"In March, Congress reached agreement on fiscal 2018 federal appropriations, which provide additional funding for several public works programs, especially those that are transportation-related. Greater funding continues to be present from construction bond measures passed by state and local governments in recent years,” he said.
“The overall economy continues to proceed at a healthy clip, which supports healthy market fundamentals for commercial building. And, while interest rates are rising, the increases so far have been moderate, as shown by the 10-year treasury bill stabilizing at 2.8% to 2.9% during March and the first half of April,” Murray said.
Nonbuilding construction in March was $205.7 billion (annual rate), up 73% from the previous month. The substantial percentage gain was the result of very strong March (the third highest monthly amount over the past year) being compared to a weak February (the lowest monthly amount over the past year).
The public works categories as a group climbed 62% in March, led by a 198% jump for the miscellaneous public works category, which includes pipeline projects. The $3.5-billion Mountain Valley Pipeline expansion, which is a natural gas pipeline system that spans nearly 300 miles from northwestern West Virginia to southern Virginia, provided much of the lift in March.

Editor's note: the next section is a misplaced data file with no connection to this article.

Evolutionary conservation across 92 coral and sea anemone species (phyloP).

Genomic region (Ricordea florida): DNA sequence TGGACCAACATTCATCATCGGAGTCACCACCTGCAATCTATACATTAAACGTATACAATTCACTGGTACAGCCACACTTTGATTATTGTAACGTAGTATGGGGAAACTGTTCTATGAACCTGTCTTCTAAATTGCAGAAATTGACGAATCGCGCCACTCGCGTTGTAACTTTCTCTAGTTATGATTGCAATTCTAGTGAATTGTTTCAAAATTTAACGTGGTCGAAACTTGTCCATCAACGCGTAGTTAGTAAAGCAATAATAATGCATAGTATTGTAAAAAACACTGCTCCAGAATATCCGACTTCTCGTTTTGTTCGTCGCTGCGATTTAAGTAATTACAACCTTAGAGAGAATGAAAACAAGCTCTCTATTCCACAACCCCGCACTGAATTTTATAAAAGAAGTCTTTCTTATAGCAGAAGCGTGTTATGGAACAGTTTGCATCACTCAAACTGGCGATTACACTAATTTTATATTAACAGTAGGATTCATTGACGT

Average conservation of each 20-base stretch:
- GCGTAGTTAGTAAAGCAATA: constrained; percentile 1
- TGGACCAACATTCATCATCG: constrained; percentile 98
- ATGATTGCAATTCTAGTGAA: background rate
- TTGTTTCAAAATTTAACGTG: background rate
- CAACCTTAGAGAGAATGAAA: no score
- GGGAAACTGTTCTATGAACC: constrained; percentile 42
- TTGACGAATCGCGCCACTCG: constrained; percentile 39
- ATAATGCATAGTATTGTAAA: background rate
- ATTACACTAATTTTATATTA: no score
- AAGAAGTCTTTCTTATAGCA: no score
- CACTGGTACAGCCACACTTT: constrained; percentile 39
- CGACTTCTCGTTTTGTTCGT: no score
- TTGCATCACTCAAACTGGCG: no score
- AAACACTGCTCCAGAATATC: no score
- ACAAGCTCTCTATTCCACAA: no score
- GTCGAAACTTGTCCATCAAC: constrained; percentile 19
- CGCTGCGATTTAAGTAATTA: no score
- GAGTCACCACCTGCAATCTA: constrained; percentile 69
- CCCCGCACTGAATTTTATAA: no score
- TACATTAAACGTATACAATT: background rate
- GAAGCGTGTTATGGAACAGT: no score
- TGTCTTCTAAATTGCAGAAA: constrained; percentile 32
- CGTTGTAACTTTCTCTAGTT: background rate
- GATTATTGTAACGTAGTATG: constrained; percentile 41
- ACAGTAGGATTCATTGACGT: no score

Highway and bridge construction climbed 29% in March, boosted by the start of such projects as the $1.1-billion I-405 highway project in Orange County, Calif.; the $855-million Grand Parkway highway project in Houston; and the $318-million Kosciuszko Bridge replacement project (phase 2) in Brooklyn, N.Y.
The river and harbor development category jumped 77% in March, aided by the start of a $580-million storm sewer and utility tunnel project in Washington, D.C. and a $122-million harbor-dredging project in Boston.
Sewer construction in March was unchanged from February, while water supply construction fell 4%.
The electric utility and gas plant category increased 507% in March, which was due to the comparison with an extremely low amount in February, as the March rate of construction starts was still 47% below its average monthly pace during 2017.
Large electric utility and gas plant projects in March were a $400-million wind farm in Kansas, a $125-million liquefied natural gas plant in Texas, and two solar power facilities in Hawaii, valued respectively at $125 million and $115 million.
Nonresidential building in March was $243.3 billion (annual rate), down 1% from the previous month. The commercial categories as a group retreated 13% following a 17% increase in February, with declines reported for four of the five structure types.